Home News Keeping real estate in the family: the tax traps

Keeping real estate in the family: the tax traps

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Nila Sweeney
As more and more first home owners get locked out of the property market, many older generations are looking at selling their own home to their family members to help them get their start. While it’s a very generous gesture, did you know that it could create a huge tax liability for the seller?
 
Australia’s bumper property market is great news for those already in the market, but for those hoping to buy their first home, ever-increasing house prices are standing in their way of entering the market.
 
As a result of rising house prices, coupled with Australia’s ageing population, more homes are being sold between family members to help smooth the path for younger Australians into their first home.
 
However, before generous parents and grandparents look at selling a property to their children, they need to understand the tax implications involved, warns Peter Bembrick, a partner at Taxation Services, HLB Mann Judd Sydney.
 
A family with an investment property worth $300,000 can sell it to another family member for whatever amount they like – for example, $150,000.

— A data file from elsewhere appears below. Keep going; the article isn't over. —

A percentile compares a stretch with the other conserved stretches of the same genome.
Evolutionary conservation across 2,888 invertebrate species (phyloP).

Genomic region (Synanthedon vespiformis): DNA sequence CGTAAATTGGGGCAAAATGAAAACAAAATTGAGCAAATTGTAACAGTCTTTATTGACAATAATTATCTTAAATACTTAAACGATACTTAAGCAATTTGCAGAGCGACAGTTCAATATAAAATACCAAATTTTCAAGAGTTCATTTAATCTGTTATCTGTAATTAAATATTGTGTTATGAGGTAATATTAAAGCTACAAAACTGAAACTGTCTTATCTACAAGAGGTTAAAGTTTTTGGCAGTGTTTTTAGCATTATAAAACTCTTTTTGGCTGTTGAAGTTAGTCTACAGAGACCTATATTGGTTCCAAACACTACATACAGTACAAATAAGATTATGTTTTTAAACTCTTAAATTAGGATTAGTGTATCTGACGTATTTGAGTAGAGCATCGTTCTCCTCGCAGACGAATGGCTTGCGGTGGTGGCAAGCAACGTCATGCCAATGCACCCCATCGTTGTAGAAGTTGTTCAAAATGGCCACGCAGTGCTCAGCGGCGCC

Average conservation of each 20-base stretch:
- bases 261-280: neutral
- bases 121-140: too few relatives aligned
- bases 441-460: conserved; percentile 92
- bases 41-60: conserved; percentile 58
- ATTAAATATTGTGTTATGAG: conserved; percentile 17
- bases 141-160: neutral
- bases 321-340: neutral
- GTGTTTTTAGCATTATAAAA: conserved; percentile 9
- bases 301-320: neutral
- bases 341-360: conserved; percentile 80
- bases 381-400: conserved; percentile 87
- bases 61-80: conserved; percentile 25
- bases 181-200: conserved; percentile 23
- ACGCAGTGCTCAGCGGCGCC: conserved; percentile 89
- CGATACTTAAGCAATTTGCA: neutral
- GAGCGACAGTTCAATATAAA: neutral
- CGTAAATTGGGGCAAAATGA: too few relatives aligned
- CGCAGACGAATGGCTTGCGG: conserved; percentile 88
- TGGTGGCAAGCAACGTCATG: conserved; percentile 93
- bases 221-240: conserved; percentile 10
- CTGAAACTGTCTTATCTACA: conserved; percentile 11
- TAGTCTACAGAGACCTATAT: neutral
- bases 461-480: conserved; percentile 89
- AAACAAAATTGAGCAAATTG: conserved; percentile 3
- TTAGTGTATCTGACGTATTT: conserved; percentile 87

But in cases such as this, any capital gains tax (CGT) payable is calculated on the market value of the property, not the sale price –meaning the seller may be liable to pay extra tax.
 
According to Bembrick, a homeowner that is selling their primary residence to another family member would not required to pay CGT on the property sale, as principal places of residence are exempt.
 
“CGT only becomes a problem if families sell an investment property to another family member for less than the market value,” Bembrick says.
 
"You need to be aware that stamp duty is also charged on the value of the property, not the sale price. So in the example above, NSW stamp duty of $8,990 would apply on the full value of $300,000."
 
Bembrick warned that people thinking about transferring a home to a family member should seek professional financial advice about any relevant taxation liability before they proceed. 
 
Adds Angus Raine, CEO of Raine & Horne, “Capital gains tax is quite complex, and buyers and sellers must be aware of this when they enter into intra-family property transactions. While it might make sense for families to pass on a home or investment property to other family members, it’s important to check whether a capital gains tax liability might apply.”

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